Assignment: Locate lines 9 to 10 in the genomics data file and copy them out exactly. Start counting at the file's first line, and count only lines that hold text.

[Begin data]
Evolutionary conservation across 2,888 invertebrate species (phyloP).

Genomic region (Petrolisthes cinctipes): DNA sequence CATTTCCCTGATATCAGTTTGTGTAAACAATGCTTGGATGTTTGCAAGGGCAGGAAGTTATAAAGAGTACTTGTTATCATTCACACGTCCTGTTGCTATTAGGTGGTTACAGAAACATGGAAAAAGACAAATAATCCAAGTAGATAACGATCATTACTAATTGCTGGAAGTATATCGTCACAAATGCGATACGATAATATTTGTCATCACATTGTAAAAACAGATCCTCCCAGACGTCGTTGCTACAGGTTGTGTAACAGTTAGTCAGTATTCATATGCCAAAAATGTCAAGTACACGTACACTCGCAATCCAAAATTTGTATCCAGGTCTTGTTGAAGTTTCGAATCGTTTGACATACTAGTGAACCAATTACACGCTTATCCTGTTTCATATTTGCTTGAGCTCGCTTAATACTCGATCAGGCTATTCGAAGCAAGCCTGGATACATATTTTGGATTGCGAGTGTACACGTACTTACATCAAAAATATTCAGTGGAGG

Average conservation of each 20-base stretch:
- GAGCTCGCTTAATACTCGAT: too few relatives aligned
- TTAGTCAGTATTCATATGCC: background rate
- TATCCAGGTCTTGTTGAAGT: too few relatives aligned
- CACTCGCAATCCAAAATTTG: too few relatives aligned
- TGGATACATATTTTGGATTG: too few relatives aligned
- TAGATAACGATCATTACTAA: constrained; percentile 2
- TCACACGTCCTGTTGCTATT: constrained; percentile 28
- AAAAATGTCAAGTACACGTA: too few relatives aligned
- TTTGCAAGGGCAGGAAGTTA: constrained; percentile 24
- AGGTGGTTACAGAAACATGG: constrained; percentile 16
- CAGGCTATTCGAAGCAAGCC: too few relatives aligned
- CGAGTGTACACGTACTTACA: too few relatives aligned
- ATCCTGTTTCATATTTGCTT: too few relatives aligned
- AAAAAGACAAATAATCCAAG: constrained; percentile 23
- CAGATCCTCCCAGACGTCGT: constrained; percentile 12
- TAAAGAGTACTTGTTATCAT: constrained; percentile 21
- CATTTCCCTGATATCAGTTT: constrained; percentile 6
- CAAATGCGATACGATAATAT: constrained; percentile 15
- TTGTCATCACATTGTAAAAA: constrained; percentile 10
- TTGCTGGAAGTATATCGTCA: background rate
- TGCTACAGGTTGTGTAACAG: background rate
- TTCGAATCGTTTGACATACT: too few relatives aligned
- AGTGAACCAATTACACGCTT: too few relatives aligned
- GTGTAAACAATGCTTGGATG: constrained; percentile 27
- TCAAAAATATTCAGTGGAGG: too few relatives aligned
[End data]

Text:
- TAGATAACGATCATTACTAA: constrained; percentile 2
- TCACACGTCCTGTTGCTATT: constrained; percentile 28